Nashua advances its case for utility
NASHUA – Leaders in City Hall made their strongest arguments to date in filings with the state Public Utilities Commission in the effort to take over Pennichuck Water Works and other subsidiaries of Pennichuck Corp.
One of the main advantages to a takeover of the private company would be lower increases in water rates in the future, according to the city’s consultants.
Engineering consultant George Sansoucy said he’s projecting water rates with Pennichuck Corp., through 2015, would increase 77 percent, while under city ownership, the increase would be about half that figure.
Pennichuck CEO Don Correll, however, said those projections are just speculation.
The city’s filing details how Nashua would transfer the assets to the Merrimack Valley Regional Water District. Other highlights from the filing include:
– All communities with Pennichuck assets would receive payments in lieu of taxes equal to Pennichuck’s tax bill now and in the future.
– The city intends to hire a qualified management firm to operate and maintain the water system. Eleven firms have expressed interest, including Pennichuck Corp.
The filings with the state panel are the next step in a lengthy process that started in late 2002. The city is leading an effort to take over Pennichuck, the city’s water company, and the PUC will determine if the acquisition of Pennichuck is in the public interest.
City officials at a press conference Monday said municipal ownership would save money that could be passed to water users through lower rates than with Pennichuck.
The savings would largely come from three factors: an exemption from income tax, which is about $5 million in 2005 for Pennichuck; paying roughly 2 percentage points less in interest on borrowed money in an industry that relies heavily on borrowing money; and removing the pressure to raise water rates to increase investor dividends.
Starting in 2006, Sansoucy said he believes Pennichuck officials could raise rates nearly 50 percent and then ask for rate increases every three years to ensure investors are rewarded. After the predicted rate spike in 2006, the rate increases would be about 11 percent, 8 percent and 9 percent, he claimed.
Rates also would increase for the other regulated water utilities, Pennichuck East and the Pittsfield Aqueduct Co., but not by the same amounts, Sansoucy said.
Correll said the future rate increases suggested in the city’s filings are only hypothetical.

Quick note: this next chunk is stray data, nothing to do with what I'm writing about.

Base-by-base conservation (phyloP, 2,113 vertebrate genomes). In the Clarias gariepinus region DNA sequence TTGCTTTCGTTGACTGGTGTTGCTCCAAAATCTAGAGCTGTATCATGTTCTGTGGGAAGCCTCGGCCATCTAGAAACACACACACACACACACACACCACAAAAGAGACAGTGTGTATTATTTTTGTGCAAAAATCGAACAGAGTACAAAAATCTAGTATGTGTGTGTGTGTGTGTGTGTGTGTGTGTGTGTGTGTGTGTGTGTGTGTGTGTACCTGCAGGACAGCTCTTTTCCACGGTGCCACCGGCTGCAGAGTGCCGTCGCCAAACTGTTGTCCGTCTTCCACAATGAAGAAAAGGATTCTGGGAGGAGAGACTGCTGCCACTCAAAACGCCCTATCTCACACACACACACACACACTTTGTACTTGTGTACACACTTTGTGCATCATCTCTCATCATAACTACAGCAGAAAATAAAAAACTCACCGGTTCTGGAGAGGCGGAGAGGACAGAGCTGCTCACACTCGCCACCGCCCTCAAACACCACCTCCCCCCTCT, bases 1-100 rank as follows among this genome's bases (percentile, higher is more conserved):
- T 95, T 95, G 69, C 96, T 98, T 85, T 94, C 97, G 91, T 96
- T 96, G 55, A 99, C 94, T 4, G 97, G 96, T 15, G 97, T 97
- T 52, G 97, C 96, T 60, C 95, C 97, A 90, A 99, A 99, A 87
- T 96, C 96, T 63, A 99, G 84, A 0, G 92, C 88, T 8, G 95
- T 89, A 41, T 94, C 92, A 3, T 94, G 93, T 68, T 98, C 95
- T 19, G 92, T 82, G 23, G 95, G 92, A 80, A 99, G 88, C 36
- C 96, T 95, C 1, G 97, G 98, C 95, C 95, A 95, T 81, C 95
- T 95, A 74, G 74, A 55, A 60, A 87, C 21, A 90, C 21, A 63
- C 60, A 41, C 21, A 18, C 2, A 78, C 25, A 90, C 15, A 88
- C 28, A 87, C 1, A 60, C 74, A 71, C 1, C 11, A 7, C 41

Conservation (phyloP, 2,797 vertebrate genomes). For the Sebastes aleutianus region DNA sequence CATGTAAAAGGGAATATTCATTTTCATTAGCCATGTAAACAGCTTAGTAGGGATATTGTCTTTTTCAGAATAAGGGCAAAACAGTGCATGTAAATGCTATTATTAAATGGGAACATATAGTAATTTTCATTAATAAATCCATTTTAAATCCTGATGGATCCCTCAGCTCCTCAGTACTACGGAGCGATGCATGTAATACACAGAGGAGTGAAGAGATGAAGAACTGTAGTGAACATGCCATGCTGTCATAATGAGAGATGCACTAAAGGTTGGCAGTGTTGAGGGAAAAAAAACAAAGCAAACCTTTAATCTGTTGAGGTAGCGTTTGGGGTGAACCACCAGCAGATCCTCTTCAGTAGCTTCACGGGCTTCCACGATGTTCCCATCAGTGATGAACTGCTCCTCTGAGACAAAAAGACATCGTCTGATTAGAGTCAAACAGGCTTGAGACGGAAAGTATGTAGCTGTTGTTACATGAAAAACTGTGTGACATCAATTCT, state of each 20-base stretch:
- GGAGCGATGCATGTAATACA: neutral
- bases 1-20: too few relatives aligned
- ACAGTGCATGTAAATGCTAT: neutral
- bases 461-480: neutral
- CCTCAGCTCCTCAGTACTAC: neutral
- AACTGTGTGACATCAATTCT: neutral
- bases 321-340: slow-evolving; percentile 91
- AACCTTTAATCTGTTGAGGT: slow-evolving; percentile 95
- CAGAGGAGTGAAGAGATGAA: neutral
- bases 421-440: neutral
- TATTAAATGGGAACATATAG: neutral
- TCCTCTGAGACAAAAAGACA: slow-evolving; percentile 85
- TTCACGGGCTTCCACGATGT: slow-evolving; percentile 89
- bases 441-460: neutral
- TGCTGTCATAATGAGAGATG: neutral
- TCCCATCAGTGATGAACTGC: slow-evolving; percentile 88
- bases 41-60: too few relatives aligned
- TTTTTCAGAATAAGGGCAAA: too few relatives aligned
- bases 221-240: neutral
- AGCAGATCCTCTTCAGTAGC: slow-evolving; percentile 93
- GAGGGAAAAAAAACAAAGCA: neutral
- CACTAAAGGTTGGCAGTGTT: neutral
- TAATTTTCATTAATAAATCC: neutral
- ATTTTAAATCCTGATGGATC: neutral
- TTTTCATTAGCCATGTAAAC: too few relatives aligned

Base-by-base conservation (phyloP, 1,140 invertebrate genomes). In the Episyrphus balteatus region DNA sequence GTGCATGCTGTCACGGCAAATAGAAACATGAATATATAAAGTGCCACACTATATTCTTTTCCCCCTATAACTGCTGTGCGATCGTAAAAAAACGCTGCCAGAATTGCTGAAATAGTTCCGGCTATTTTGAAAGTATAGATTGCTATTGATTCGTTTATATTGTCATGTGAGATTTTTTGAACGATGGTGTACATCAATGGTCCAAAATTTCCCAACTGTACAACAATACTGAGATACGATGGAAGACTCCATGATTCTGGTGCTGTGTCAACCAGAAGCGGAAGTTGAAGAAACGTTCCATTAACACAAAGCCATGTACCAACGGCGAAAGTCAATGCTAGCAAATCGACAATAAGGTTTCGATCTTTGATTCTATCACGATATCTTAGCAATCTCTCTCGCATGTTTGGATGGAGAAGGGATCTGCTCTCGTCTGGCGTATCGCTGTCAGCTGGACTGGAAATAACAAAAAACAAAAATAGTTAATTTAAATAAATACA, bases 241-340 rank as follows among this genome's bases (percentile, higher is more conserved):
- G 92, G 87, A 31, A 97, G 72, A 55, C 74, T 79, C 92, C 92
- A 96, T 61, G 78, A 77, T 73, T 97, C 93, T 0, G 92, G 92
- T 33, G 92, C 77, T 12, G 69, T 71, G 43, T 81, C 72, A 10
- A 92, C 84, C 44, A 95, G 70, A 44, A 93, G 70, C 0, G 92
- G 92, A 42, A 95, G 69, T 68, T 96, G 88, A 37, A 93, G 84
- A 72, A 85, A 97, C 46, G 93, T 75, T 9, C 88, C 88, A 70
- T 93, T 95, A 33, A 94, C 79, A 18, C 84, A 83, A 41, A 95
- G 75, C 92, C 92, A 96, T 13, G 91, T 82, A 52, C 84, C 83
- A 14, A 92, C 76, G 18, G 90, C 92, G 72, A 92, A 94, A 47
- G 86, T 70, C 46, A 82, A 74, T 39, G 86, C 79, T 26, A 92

Rate increases are based on investments made in the water system, and there are no plans to seek increases in 2005, 2006 or 2007 beyond what the company has already requested, Correll said.
“I can’t predict at what timeframe they would be,” he said.
Earlier this fall, the PUC approved a temporary 8.94 percent increase in water rates for Pennichuck. The water company also has a pending request for a permanent rate increase of 19.4 percent, and hearings on that issue are scheduled for March. Pennichuck had not had a rate increase in more than two years.
Correll said the broader question of whether water utilities are run better with private or municipal control can only be determined case by case.
City lawyers presented written testimony to the PUC from five witnesses Monday, including Sansoucy, aldermanic President Brian McCarthy, and experts from the Palmer & Dodge law firm and First Southwest Co., a financial adviser.
Monday was the deadline for the city to file the testimony with the PUC. The next hearing on the case is scheduled for Dec. 9 in Concord.
The city of Nashua aims to acquire Pennichuck Water Works, along with Pennichuck East and the Pittsfield Aqueduct Co., both subsidiaries of Pennichuck Corp.
City officials have estimated the price for Pennichuck Water Works and the two subsidiaries to be $81 million, by comparing the company to similar water utilities in New England. Sansoucy said the figure is based on a market rate of $2,700 per customer, and Pennichuck has about 30,000. A year ago, the city offered to buy the company for about $121 million.
But Correll said Pennichuck strongly disagrees with both figures. In the past, Pennichuck has promoted its value at upward of $200 million.
If the city were successful, the company would be purchased with so-called revenue bonds. The revenue from water users repays the bond.
Streeter said he remains confident about an eventual successful outcome, although no one would guess when the issue would be resolved.
“We have won every legal battle to date and we expect to be successful in the future,” he said.
Nashua is the only city in New Hampshire without its own water supply company, he said, adding a municipal company ensures that control would stay in local hands.
In his testimony, McCarthy said he believed the company stalled in its early negotiations with city leaders. The company set meetings with an eye toward last year’s mayoral election when one candidate was opposed to the takeover, he said.
However, Correll said the company cannot be accused of stalling the process compared to the city’s actions.
The filing Monday comes nearly two years after the Board of Aldermen approved the voter referendum on acquiring Pennichuck, a year since the city made an offer to buy the company, and several months after the city first petitioned the PUC.
Correll predicted it would be another 18 months before the issue is resolved.